One of the hardest things a healthcare marketer will ever do is pitch a branding campaign to the chief executive officer. For starters, it’s nearly impossible to measure return on investment, since there’s typically no call to action. But beyond that, most CEOs want to hear about marketing plans that promote specific service lines, since that’s what drives volume. Hard data about market share is a lot easier to digest than squishy numbers about market preference.
But anyone who’s concerned with the bottom line should not underestimate the power of a strong brand, say experts who make their living pitching these kinds of campaigns to hospital and health system leaders.
“How you are perceived by your customers and by your public is going to dictate, ultimately, your success,” says Patrick Buckley, president of PB Healthcare Business Solutions in Pewaukee, WI, and author of the forthcoming book, The Complete Guide to Hospital Marketing, published by HealthLeaders Media.
So how can hospitals shape those customer perceptions? Here are four tips:Be the boss of your brand
It might sound obvious, but the first step to successful branding is to decide what your organization’s image will be. “The two parts of that would have to be how your customers perceive the brand and how you want your brand to be perceived,” says Daniel Fell, a partner with Daniel+Douglas+Norcross, a healthcare marketing consultancy in Chattanooga, TN.
“You have to create something that helps the hospital build the trust with the audiences that it serves and helps remind them who the hospital is, what they stand for, and that they can be trusted with a person’s life and health,” says Richard Bressler, principal of Bressler Advertising & Public Relations in Atlanta.Choose your image wisely …
Do you want to be known as the hospital with the most caring nurses, the one with the smartest doctors, or the one that saves the most lives? The answer, it turns out, is none of the above. That’s because consumers expect hospitals to have those qualities. “It’s not necessarily something you can differentiate on,” says Fell.
Rather than reach for easy answers, delve into your organization’s culture, study your customers and the market, and take a hard look at what your competitors are doing. You should also consider how you are already perceived in the marketplace. It’s difficult, if not impossible, to change ingrained consumer perceptions of your brand. ... And make sure it’s the truth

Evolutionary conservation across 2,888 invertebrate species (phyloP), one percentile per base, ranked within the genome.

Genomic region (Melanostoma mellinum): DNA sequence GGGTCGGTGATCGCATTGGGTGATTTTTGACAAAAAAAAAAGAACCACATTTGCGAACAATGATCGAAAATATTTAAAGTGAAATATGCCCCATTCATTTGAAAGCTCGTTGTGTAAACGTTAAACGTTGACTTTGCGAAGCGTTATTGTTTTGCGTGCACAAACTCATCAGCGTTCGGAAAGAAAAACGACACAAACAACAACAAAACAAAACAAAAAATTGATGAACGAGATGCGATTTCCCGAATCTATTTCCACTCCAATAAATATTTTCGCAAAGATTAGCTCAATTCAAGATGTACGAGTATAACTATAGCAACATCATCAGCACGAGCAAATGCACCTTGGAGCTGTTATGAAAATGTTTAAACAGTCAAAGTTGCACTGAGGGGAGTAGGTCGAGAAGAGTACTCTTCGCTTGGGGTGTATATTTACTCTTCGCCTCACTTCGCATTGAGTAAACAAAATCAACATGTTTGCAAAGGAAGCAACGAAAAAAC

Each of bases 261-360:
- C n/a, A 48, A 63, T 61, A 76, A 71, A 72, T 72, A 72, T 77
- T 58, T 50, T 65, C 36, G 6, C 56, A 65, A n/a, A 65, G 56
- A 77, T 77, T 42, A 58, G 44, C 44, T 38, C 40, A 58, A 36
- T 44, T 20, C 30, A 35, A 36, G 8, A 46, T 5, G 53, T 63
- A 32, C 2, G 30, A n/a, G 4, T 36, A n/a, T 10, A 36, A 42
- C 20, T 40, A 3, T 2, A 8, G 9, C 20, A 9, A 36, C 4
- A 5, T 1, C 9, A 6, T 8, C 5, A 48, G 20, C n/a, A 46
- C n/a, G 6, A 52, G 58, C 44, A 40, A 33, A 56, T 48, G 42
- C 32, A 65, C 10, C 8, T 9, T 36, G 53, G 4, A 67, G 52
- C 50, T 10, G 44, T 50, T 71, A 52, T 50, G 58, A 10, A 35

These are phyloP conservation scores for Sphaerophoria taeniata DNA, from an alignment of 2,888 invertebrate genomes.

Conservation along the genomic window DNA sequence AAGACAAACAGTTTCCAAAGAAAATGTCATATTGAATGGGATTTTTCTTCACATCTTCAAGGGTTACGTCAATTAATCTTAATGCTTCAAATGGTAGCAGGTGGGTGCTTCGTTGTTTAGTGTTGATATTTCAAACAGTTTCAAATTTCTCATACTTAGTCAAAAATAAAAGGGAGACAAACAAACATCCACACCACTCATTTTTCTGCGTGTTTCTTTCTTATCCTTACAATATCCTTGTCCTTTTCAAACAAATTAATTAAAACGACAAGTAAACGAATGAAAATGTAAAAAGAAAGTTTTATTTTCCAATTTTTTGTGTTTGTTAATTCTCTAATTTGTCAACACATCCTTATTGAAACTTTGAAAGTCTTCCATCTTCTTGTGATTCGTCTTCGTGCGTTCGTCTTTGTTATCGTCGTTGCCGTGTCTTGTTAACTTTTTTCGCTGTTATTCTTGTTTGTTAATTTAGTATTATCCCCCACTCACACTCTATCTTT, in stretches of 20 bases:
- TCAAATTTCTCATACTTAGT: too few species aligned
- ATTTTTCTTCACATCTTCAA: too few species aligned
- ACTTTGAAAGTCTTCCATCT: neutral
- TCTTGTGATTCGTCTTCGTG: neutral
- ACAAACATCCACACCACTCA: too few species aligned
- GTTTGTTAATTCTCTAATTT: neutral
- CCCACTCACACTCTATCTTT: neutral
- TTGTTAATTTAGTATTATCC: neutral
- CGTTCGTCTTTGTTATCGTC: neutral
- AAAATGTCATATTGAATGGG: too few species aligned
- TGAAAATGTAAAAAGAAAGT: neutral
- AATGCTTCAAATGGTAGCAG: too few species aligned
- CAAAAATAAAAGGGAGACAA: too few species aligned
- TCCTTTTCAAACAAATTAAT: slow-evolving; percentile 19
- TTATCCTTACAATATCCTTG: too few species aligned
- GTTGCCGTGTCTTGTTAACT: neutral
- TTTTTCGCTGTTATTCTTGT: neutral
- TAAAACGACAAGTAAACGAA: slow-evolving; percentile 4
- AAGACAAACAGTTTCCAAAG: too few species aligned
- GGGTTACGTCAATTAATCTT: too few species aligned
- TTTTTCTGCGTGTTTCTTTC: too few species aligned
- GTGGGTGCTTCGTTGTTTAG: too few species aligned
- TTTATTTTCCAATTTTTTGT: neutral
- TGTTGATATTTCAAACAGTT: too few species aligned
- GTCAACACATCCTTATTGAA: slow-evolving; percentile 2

Which brings us to the next step: Don’t try to reinvent the organization or make it into something it’s not. If your 100-year-old hospital serves a middle-aged, suburban demographic, you won’t have much luck making it seem young, modern and hip.
“If you try to portray yourself or want to be seen as something that you really aren’t, then all that will happen is you will no longer be credible in the marketplace,” Buckley says.Prepare for the long haul
Your organization might need a little image boost now and then. But creating a brand for your organization is a lot more work than just slapping a fresh coat of paint on the emergency room, redesigning your logo or sending out a press release. Whereas image repair is a reactive strategy usually prompted by something negative that occurs, a strong brand is an overarching strategy, says Robert Rosenberg, president of Springboard Brand & Creative Strategy in Arlington Heights, IL. Everything a hospital does, all future communications, will build upon it.
“Branding is strategy-based, and it is a long-term proposition that requires an appropriate investment, both internally and externally, to make it happen,” he says. “And it’s as much internal as it is external. It’s not just communicating an image in the marketplace; it’s actually living that behavior in the organization.”—Gienna Shaw